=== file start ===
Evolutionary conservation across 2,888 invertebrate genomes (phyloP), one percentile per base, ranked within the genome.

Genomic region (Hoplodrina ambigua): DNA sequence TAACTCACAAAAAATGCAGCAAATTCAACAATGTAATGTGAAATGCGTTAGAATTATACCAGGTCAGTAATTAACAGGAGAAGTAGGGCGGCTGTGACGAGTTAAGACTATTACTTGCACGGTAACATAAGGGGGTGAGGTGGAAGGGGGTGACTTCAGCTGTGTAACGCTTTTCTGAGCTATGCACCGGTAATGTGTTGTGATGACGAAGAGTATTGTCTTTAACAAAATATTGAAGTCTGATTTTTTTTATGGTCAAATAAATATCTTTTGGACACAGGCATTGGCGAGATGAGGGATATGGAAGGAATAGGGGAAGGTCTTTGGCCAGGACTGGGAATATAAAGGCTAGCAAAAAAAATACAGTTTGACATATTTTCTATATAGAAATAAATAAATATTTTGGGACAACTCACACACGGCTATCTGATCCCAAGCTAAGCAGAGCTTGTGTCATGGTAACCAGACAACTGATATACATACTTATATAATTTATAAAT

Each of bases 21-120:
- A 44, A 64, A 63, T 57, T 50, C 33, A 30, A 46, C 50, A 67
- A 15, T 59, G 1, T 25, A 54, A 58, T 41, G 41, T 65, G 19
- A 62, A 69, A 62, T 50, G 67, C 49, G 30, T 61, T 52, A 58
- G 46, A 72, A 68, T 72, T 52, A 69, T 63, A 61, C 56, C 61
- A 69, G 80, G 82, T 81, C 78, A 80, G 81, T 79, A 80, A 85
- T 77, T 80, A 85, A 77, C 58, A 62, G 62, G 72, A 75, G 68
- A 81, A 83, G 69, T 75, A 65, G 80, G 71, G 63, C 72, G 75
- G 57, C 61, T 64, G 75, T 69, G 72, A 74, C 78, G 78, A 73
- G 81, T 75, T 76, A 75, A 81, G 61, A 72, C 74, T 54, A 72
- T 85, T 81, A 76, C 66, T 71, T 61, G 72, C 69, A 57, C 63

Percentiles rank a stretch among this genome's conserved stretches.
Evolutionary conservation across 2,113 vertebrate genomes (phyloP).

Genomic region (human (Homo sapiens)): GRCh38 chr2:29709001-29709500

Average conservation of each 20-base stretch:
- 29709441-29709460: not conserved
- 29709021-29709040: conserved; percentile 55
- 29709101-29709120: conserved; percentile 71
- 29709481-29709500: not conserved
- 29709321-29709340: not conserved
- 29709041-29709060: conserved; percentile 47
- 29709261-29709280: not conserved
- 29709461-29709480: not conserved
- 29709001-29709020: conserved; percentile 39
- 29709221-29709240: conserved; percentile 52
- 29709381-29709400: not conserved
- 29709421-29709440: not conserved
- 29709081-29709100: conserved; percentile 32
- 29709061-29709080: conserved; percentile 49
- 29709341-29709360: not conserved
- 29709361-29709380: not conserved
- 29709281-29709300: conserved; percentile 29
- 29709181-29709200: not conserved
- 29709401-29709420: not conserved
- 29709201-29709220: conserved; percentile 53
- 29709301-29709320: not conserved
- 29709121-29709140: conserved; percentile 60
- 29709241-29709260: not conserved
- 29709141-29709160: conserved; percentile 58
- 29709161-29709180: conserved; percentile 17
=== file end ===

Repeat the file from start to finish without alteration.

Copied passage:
Evolutionary conservation across 2,888 invertebrate genomes (phyloP), one percentile per base, ranked within the genome.

Genomic region (Hoplodrina ambigua): DNA sequence TAACTCACAAAAAATGCAGCAAATTCAACAATGTAATGTGAAATGCGTTAGAATTATACCAGGTCAGTAATTAACAGGAGAAGTAGGGCGGCTGTGACGAGTTAAGACTATTACTTGCACGGTAACATAAGGGGGTGAGGTGGAAGGGGGTGACTTCAGCTGTGTAACGCTTTTCTGAGCTATGCACCGGTAATGTGTTGTGATGACGAAGAGTATTGTCTTTAACAAAATATTGAAGTCTGATTTTTTTTATGGTCAAATAAATATCTTTTGGACACAGGCATTGGCGAGATGAGGGATATGGAAGGAATAGGGGAAGGTCTTTGGCCAGGACTGGGAATATAAAGGCTAGCAAAAAAAATACAGTTTGACATATTTTCTATATAGAAATAAATAAATATTTTGGGACAACTCACACACGGCTATCTGATCCCAAGCTAAGCAGAGCTTGTGTCATGGTAACCAGACAACTGATATACATACTTATATAATTTATAAAT

Each of bases 21-120:
- A 44, A 64, A 63, T 57, T 50, C 33, A 30, A 46, C 50, A 67
- A 15, T 59, G 1, T 25, A 54, A 58, T 41, G 41, T 65, G 19
- A 62, A 69, A 62, T 50, G 67, C 49, G 30, T 61, T 52, A 58
- G 46, A 72, A 68, T 72, T 52, A 69, T 63, A 61, C 56, C 61
- A 69, G 80, G 82, T 81, C 78, A 80, G 81, T 79, A 80, A 85
- T 77, T 80, A 85, A 77, C 58, A 62, G 62, G 72, A 75, G 68
- A 81, A 83, G 69, T 75, A 65, G 80, G 71, G 63, C 72, G 75
- G 57, C 61, T 64, G 75, T 69, G 72, A 74, C 78, G 78, A 73
- G 81, T 75, T 76, A 75, A 81, G 61, A 72, C 74, T 54, A 72
- T 85, T 81, A 76, C 66, T 71, T 61, G 72, C 69, A 57, C 63

Percentiles rank a stretch among this genome's conserved stretches.
Evolutionary conservation across 2,113 vertebrate genomes (phyloP).

Genomic region (human (Homo sapiens)): GRCh38 chr2:29709001-29709500

Average conservation of each 20-base stretch:
- 29709441-29709460: not conserved
- 29709021-29709040: conserved; percentile 55
- 29709101-29709120: conserved; percentile 71
- 29709481-29709500: not conserved
- 29709321-29709340: not conserved
- 29709041-29709060: conserved; percentile 47
- 29709261-29709280: not conserved
- 29709461-29709480: not conserved
- 29709001-29709020: conserved; percentile 39
- 29709221-29709240: conserved; percentile 52
- 29709381-29709400: not conserved
- 29709421-29709440: not conserved
- 29709081-29709100: conserved; percentile 32
- 29709061-29709080: conserved; percentile 49
- 29709341-29709360: not conserved
- 29709361-29709380: not conserved
- 29709281-29709300: conserved; percentile 29
- 29709181-29709200: not conserved
- 29709401-29709420: not conserved
- 29709201-29709220: conserved; percentile 53
- 29709301-29709320: not conserved
- 29709121-29709140: conserved; percentile 60
- 29709241-29709260: not conserved
- 29709141-29709160: conserved; percentile 58
- 29709161-29709180: conserved; percentile 17